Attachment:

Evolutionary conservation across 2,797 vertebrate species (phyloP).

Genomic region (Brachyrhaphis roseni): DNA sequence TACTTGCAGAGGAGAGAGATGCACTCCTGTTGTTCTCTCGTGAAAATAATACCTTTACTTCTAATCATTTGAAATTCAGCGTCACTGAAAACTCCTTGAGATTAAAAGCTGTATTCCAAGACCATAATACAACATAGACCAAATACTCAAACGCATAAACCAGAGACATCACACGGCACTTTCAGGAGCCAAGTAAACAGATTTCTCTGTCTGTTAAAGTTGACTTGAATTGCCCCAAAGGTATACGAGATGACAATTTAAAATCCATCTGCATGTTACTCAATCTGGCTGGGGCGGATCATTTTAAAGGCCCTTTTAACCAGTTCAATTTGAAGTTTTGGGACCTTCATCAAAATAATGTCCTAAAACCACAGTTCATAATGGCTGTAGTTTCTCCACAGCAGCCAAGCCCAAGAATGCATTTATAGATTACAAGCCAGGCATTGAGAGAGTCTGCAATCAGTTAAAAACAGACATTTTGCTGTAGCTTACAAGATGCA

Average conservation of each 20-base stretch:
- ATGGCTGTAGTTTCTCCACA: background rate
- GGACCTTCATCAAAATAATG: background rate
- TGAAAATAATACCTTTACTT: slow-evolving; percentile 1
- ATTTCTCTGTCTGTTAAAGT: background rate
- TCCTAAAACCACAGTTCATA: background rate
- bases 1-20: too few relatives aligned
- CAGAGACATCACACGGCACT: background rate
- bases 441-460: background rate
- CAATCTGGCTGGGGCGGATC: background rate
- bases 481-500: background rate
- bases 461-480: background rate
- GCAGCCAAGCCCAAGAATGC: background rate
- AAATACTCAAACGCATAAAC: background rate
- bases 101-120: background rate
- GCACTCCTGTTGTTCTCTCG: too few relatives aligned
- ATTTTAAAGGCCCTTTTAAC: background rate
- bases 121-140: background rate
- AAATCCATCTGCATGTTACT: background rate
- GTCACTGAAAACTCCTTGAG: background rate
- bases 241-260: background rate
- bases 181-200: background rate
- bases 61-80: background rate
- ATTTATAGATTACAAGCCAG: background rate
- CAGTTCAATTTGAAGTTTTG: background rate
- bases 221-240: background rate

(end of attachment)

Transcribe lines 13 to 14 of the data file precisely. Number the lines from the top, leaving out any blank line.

- bases 481-500: background rate
- bases 461-480: background rate